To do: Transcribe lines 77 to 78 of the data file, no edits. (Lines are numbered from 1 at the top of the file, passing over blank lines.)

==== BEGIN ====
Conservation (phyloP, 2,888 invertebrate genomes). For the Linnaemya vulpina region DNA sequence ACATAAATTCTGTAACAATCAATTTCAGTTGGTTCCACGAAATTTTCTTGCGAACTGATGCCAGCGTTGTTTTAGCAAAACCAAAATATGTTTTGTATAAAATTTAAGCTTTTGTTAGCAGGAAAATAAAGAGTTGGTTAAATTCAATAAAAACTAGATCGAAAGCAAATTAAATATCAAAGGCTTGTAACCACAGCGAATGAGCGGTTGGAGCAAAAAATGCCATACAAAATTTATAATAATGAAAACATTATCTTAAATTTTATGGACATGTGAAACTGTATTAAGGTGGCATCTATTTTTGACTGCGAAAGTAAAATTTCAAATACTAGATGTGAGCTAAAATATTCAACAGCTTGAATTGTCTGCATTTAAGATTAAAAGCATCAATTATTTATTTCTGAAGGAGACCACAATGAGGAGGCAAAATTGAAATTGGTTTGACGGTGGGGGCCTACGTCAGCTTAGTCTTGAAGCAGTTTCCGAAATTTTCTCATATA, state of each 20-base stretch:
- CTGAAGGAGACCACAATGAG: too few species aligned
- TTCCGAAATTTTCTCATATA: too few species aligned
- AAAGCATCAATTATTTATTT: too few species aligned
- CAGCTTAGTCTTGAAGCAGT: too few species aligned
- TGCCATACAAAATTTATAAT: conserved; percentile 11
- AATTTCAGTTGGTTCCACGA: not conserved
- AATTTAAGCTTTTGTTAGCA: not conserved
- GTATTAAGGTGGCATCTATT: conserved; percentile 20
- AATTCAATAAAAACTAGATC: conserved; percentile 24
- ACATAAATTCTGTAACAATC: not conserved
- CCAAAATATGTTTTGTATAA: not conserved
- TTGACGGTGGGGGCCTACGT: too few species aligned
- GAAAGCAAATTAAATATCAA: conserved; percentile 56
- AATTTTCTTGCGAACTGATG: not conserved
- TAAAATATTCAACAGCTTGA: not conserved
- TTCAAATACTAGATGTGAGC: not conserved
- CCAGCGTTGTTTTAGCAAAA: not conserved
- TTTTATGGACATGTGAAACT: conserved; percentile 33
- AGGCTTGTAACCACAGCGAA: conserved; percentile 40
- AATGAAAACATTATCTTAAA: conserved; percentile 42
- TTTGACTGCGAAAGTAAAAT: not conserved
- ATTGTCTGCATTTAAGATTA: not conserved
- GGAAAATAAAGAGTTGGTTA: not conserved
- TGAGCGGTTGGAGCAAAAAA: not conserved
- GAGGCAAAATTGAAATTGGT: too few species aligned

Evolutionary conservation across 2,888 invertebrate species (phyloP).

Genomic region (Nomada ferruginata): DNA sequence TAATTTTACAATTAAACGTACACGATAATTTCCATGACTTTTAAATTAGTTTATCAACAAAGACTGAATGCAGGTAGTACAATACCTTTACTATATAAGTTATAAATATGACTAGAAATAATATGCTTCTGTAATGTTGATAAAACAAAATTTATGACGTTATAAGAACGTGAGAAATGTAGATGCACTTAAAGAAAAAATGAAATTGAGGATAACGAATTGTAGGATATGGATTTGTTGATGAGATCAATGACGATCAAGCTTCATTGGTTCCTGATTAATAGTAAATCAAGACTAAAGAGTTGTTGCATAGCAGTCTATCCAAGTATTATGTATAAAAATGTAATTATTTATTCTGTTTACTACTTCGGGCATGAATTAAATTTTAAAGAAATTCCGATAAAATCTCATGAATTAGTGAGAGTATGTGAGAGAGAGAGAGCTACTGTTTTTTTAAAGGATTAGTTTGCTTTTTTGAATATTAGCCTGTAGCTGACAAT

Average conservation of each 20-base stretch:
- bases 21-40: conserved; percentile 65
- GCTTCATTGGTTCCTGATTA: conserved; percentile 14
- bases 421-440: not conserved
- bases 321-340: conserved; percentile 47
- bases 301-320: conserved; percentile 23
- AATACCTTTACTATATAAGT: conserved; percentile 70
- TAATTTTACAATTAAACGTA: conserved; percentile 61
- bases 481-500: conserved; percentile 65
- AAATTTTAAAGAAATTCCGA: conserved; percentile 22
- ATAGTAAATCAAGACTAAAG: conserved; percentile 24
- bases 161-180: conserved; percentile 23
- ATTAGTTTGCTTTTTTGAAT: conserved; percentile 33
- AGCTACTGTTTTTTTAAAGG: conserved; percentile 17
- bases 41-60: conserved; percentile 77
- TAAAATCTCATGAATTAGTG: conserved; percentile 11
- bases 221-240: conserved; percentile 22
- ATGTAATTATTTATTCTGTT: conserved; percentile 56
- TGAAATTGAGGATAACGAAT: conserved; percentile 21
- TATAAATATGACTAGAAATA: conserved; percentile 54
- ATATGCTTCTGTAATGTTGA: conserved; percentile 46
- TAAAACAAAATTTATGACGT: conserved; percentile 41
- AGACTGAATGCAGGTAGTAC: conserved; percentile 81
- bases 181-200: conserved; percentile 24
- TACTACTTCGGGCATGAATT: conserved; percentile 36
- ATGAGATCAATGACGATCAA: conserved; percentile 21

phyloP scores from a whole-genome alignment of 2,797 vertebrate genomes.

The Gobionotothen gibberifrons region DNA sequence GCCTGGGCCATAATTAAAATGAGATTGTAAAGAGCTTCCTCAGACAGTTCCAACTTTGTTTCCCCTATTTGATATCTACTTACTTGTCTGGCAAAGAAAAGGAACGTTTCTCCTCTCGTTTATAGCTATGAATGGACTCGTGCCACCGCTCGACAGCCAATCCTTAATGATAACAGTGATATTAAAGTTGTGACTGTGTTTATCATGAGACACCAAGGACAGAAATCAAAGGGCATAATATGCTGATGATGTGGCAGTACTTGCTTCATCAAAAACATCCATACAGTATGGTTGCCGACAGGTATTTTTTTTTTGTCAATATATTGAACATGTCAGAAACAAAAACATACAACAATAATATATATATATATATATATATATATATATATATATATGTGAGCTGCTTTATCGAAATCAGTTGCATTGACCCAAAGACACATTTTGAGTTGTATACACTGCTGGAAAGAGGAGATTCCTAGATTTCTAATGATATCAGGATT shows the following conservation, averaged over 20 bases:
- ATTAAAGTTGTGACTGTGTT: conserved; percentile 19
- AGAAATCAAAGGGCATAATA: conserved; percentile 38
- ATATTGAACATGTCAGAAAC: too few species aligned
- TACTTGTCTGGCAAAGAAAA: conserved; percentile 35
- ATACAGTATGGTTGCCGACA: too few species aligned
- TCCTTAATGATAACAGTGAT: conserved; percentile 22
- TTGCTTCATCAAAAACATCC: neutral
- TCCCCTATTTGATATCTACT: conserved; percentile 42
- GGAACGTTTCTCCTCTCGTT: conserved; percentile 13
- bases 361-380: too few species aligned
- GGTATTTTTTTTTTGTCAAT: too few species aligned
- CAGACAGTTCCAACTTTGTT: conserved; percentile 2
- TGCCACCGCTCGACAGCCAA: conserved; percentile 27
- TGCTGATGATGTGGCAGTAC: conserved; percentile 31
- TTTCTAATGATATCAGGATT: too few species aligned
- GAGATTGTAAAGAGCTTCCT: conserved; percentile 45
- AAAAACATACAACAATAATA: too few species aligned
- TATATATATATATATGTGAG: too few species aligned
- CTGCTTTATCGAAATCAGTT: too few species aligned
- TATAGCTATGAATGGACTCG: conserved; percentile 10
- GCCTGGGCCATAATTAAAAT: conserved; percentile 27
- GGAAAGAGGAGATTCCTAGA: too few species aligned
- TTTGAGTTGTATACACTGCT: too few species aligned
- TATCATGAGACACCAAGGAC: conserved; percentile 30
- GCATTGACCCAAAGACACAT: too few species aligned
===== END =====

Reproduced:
- GCCTGGGCCATAATTAAAAT: conserved; percentile 27
- GGAAAGAGGAGATTCCTAGA: too few species aligned